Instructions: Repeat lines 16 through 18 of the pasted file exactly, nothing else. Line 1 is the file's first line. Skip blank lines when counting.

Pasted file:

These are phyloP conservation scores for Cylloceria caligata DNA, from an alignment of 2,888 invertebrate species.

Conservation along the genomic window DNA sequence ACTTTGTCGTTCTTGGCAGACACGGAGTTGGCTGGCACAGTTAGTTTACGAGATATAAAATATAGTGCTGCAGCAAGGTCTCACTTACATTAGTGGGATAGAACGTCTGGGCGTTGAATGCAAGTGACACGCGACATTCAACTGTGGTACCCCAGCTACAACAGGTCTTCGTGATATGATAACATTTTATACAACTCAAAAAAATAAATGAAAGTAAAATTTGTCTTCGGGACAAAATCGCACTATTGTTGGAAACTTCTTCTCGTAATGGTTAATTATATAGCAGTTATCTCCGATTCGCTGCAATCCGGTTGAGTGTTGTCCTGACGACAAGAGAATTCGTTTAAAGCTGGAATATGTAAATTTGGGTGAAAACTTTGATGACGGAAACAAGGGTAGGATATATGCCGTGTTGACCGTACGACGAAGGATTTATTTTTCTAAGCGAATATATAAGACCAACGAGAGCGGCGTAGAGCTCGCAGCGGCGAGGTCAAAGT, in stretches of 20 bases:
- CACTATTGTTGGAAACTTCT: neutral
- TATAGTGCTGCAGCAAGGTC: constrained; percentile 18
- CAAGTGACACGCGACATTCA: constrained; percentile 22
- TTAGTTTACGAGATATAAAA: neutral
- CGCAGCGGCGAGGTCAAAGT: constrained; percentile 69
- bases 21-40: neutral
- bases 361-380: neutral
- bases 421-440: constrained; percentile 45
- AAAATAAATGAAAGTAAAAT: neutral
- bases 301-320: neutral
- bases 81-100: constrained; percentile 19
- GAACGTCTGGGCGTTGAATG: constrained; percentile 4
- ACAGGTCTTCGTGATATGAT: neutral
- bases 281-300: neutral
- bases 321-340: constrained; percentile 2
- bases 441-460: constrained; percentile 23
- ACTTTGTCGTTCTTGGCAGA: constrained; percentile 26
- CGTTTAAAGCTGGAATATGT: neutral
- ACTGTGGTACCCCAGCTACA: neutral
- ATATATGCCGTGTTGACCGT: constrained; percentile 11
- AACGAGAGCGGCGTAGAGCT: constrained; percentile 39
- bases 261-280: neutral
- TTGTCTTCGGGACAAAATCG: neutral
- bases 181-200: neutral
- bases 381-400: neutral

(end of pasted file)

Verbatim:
- bases 281-300: neutral
- bases 321-340: constrained; percentile 2
- bases 441-460: constrained; percentile 23